South Korean electronics giant Samsung is all set to reveal its newest Galaxy Note ad at Super Bowl Sunday (Feb. 5) and it's going to be a treat for Android fans.
The newest ad is part of a series of Samsunged ads made by Samsung to tease Apple and iPhone fans, who are forced to wait in long lines to get their hands on Apple devices.
Samsung has been making jibes at Apple for long with its ad tagline The Next Big Thing is already here, which suggests that Samsung smartphones are superior to the iPhone in whatever form it's taking next.
The newest tagline is The Next Big Thing is already here...Again, an apparent hint that Galaxy Note too is superior to the iPhone.
During the past six months we've launched the Galaxy S II, Galaxy Nexus and now the Galaxy Note super phone in North America bringing unparalleled innovation to the marketplace. The Galaxy Note ushers in the era of truly personalized communications, allowing people to capture, share and create like never before, said Todd Pendleton, Chief Marketing Officer for Samsung Telecommunications America.
No doubt, Samsung has poured millions of dollars into Galaxy Note's Super Bowl ad, which will air on Sunday. The teaser (see below) promises that the ad will be funny. And, it ought to be because it was directed by Bobby Farrelly, whose credits include Dumb and Dumber and There’s Something About Mary.
This is a big deal because it's the first time that Samsung will be airing its ad at the Super Bowl. Samsung claims the ad will be one of the longest in the game, which points to at least a 60-second or even a 90-second slot. It's an ad spot, which most other advertisers would kill for and Samsung has spent millions of dollars on securing it. But will it be able to create such an impression in viewers that those will be translated to sales figures?
Samsung said it has shipped over 1 million Galaxy Note devices in Korea, Hong Kong, France and other markets where it has been launched. However, it faces an acid test in the U.S. market and mere marketing blitz may not be enough.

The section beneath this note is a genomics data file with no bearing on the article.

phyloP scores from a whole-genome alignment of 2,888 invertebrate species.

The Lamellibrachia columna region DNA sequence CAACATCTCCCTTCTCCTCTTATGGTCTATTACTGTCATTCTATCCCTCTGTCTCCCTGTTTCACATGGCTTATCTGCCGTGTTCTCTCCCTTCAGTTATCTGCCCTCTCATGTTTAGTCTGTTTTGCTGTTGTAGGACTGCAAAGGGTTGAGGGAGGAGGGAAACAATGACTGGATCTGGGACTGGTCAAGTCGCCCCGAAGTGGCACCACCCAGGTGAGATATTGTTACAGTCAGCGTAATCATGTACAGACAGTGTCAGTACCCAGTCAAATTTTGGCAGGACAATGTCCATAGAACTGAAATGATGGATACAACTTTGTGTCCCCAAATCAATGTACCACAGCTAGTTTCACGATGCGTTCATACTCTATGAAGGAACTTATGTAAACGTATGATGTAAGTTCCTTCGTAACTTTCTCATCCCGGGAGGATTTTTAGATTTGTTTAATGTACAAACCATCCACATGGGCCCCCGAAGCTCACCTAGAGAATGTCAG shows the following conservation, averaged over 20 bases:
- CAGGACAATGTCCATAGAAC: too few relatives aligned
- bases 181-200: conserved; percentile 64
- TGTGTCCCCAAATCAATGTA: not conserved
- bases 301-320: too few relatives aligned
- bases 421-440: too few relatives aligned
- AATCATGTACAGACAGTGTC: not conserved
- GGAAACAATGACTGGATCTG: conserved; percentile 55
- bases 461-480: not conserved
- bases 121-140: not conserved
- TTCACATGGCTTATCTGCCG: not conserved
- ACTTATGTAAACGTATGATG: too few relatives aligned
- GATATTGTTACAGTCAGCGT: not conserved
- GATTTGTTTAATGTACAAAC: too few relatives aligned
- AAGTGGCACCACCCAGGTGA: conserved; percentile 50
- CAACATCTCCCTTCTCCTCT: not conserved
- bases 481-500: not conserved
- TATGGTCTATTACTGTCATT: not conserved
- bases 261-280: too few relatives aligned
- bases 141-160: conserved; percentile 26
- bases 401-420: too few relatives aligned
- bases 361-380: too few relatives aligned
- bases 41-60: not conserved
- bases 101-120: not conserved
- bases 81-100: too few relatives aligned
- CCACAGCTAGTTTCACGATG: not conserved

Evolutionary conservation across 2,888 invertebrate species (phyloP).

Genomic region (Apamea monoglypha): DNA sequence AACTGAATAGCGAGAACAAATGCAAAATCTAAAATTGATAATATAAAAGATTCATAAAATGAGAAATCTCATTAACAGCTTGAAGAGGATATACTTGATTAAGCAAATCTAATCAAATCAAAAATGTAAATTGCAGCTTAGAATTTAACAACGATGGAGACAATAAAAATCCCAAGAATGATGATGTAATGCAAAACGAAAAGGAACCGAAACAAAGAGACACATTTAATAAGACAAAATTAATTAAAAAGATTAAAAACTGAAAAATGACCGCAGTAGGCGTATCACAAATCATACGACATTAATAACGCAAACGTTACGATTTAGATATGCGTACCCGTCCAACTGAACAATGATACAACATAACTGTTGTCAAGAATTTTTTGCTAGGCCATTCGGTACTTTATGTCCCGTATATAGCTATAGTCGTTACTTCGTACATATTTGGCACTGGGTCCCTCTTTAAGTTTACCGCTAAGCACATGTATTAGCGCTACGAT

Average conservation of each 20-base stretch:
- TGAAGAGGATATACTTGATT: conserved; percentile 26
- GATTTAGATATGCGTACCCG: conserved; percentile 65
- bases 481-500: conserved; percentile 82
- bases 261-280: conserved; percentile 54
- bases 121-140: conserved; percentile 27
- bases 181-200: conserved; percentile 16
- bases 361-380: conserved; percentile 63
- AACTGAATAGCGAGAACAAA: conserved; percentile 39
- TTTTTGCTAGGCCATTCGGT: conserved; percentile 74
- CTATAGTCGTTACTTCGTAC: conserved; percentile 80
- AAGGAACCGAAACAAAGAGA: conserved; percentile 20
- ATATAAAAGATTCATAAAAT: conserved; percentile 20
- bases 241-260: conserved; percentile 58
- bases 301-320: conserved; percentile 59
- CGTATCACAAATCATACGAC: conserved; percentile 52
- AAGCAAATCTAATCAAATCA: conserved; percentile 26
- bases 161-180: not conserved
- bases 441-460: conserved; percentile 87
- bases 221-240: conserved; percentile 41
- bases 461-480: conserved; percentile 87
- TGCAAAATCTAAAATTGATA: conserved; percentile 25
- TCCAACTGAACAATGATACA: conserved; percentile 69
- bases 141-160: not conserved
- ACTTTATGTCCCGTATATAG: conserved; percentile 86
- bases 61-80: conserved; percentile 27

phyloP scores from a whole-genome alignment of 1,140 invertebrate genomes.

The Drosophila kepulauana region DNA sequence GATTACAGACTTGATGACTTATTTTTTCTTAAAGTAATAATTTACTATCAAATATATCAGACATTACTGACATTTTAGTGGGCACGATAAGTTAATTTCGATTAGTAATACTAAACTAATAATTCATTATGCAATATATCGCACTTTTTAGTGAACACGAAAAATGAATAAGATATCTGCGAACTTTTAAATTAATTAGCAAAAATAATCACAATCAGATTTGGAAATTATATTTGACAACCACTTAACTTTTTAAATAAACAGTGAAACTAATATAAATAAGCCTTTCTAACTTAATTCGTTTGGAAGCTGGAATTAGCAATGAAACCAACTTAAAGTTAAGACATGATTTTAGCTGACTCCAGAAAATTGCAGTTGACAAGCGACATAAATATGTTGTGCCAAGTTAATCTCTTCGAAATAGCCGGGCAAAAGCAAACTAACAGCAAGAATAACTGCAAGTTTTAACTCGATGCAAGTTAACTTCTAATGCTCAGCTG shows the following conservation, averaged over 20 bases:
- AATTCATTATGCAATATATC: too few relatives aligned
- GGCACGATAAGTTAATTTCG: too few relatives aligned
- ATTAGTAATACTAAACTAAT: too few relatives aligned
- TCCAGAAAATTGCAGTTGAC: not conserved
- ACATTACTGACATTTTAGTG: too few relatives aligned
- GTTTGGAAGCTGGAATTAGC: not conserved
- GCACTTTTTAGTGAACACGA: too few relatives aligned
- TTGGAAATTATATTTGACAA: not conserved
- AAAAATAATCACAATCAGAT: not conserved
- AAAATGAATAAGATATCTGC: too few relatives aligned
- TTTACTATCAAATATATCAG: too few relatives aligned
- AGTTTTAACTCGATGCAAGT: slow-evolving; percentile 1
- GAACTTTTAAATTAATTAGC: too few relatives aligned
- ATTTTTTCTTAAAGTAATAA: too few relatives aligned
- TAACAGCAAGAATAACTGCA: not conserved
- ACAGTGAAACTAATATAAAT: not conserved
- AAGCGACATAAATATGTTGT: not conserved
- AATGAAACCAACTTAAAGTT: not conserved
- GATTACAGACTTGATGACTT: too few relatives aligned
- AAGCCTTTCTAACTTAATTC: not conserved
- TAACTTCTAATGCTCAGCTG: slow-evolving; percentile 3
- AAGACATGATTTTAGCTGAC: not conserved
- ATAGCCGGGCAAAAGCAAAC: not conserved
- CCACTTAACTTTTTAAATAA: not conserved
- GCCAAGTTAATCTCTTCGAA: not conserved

Why? The biggest problem that Samsung faces is categorizing Galaxy Note. The ad that ran in Las Vegas during CES 2012 event with the tagline Is it a smartphone? Is it a tablet? It's Galaxy Note has left the public confused and wondering whether the device with the 5.3-inch touchscreen display and stylus should be categorized as a smartphone or a tablet.
Samsung later cleared the air, categorizing Galaxy Note as a smartphone. However, the ambiguous form factor has persuaded the media to categorize it as a smartphone/tablet hybrid, a tweener device.
And, this is where the problem lies. According to Rob Enderle of Enderle Group, consumers' response to smartphones/tablets in the 5-inch to 7-inch range has been lukewarm at best and Dell's two Streak tablets which were pulled off the market within a year of their launch testifies that Samsung is taking a risky gamble.
That form factor has been problematic, Computerworld quoted Enderle as saying. It requires a lot of marketing to be successful, which Dell didn't do with Streak.
ABI Research analyst Kevin Burden also feels 'tweener' devices haven't been too successful. That's a stretch for me, Burden said. We simply don't know how successful the Note will be, since our only real experience was with the Streak. Tweener devices don't always do well.
According to John Feland, CEO and founder of Argus Insights, Galaxy Note's biggest setback could be its form factor. Galaxy Note is large to hold in one hand and take notes with the other hand, TechNewsWorld quoted Feland as saying. The other hiccup was that the stylus only works on the screen, not the touch buttons that control key Android functions. As such, users have to orchestrate a complex juggling dance to hold the tablet, switch the grip on the pen and then hit the button.